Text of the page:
“I’ve been organic for the last seventeen years,” says Jono. “It’s good land here for organics: we’re surrounded by woodland, and don’t have any neighbours flinging chemicals around over the hedges.”
Lyburn Farm sits on the northern edge of the New Forest. True to its name – from the Scottish lye, ‘born’, and burn, ‘river’, together meaning ‘born by the river’ – the land straddles the gothically named River Blackwater. The striking land, falling away from the heather and gorse of the forest’s high ground and down towards a valley of ancient oaks, has been farmed by three generations of the Smales family over 50 years.
These days, Jono has about 90 acres of organically certified land, and grows a whole host of veg for us – including broad beans, courgettes, French beans, garden peas, sugar snap peas, runner beans, and juicy sweetcorn.
“But we try to keep it small,” he says. “We don’t want to get too commercial. We don’t want to be trying to keep too many balls in the air.”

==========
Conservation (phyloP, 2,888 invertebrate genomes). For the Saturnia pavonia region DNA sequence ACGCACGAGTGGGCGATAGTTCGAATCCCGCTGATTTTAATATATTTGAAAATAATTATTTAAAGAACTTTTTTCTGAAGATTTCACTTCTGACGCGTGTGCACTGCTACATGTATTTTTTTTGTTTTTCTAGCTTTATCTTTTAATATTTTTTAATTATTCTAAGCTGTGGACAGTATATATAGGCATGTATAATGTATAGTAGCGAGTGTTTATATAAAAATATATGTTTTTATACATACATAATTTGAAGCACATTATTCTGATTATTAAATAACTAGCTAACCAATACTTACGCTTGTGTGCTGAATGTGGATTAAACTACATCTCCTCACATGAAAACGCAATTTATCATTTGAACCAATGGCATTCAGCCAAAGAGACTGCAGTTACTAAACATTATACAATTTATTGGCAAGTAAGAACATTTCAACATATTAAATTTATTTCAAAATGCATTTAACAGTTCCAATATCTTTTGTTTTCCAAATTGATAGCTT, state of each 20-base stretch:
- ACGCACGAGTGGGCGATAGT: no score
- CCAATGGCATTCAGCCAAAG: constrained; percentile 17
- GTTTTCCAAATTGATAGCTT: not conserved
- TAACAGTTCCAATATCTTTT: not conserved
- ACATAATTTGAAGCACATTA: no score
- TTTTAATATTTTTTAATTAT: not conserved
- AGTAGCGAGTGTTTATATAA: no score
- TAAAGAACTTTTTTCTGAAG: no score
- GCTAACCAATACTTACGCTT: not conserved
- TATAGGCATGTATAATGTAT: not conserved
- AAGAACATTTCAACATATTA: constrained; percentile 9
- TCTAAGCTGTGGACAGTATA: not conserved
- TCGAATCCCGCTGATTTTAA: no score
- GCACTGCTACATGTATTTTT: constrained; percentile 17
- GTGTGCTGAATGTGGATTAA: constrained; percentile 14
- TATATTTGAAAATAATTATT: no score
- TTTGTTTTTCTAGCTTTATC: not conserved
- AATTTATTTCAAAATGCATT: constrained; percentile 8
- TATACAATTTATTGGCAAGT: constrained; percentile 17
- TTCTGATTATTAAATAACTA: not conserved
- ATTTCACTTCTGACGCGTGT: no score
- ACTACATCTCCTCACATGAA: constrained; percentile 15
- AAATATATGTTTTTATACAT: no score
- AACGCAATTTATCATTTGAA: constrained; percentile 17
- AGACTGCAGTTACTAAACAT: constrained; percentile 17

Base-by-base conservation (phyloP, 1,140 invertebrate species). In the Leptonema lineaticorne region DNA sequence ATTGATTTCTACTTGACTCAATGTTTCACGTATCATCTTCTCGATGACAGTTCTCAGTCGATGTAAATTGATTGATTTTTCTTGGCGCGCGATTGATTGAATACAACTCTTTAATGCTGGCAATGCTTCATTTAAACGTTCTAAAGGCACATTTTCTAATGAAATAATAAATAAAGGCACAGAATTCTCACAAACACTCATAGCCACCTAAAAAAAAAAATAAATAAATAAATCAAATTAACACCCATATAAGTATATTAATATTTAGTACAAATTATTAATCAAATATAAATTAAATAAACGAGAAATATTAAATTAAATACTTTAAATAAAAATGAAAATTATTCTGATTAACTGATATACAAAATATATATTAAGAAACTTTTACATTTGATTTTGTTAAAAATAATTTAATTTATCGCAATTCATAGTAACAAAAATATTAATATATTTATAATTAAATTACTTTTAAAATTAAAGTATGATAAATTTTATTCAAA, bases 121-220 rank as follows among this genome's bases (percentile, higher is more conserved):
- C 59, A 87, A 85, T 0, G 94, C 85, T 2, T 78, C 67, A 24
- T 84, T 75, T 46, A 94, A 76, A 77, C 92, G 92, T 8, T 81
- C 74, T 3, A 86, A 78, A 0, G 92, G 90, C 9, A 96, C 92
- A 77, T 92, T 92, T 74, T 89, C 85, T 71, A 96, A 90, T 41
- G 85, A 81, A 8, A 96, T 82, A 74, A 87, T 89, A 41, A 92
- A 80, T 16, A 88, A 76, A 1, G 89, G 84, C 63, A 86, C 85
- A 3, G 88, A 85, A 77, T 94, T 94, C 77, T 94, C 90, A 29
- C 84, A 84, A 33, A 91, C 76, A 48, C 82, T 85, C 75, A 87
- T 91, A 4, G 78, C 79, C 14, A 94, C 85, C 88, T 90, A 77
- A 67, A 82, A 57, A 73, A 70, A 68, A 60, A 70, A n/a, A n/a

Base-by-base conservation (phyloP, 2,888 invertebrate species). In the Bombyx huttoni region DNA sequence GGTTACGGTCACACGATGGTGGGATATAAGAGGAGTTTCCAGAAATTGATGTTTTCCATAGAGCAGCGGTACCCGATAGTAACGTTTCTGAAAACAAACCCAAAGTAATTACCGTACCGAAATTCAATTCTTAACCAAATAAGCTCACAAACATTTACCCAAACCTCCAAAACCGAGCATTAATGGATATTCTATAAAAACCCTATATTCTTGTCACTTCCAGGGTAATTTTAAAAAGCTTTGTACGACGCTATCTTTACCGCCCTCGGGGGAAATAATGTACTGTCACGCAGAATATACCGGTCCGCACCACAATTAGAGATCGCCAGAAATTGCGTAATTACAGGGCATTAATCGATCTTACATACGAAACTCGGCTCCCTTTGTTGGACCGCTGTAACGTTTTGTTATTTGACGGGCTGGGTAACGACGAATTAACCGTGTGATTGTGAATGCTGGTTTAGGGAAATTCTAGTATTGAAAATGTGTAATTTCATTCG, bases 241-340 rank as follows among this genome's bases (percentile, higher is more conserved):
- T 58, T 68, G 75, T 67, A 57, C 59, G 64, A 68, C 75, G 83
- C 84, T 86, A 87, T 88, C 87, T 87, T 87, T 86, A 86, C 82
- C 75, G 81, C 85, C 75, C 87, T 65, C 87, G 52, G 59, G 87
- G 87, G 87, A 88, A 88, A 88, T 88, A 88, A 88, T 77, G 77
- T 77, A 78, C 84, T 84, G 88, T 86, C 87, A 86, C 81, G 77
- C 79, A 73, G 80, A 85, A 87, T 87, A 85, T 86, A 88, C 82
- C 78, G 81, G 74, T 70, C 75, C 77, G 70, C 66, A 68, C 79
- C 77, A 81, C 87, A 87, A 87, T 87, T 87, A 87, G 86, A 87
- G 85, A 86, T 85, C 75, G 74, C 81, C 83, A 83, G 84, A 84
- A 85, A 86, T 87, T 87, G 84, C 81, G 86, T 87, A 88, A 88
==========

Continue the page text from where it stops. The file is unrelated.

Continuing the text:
With good soils and excellent light levels, Lyburn Farm is a great spot for growing. There’s only one problem lurking in the surrounding oak woodlands:
“Our main problem is deer – there are hundreds of them, and they will eat anything given half a chance. They’re very partial to runner beans and sweetcorn…” For a while this was a real issue, but with careful fencing, the Smales have managed to create some ground that is “not totally overrun”!
The deer might be a nuisance when they’re peckish, but by and large Jono is delighted to see wildlife on the farm; from the birds (who do have to be discouraged from merrily digging all the freshly planted broad bean seeds out of the ground to snack on), to the bees that hum around his runner bean crop. Custodian of such an inspiring natural landscape, sustainability and biodiversity were Jono’s biggest motivations for converting his farm to organic.
Sweetcorn is one of Jono’s favourite crops; long before going organic, the Smales have been growing summer corn for 30 years or more. It’s not always the easiest crop, but after so many years, Jono knows all its little foibles.
“Weed control is always the biggest problem,” he says, “and we quite often have to revert to hand-hoeing. Sweetcorn can certainly use water, but we have our own reservoir, so water isn’t a problem for us.”
“The runner beans and rhubarb can need a lot of irrigation as well when the weather is hot. But every year is different. The weather is always changing, the only thing that stays the same is that there's always a new challenge with organics!”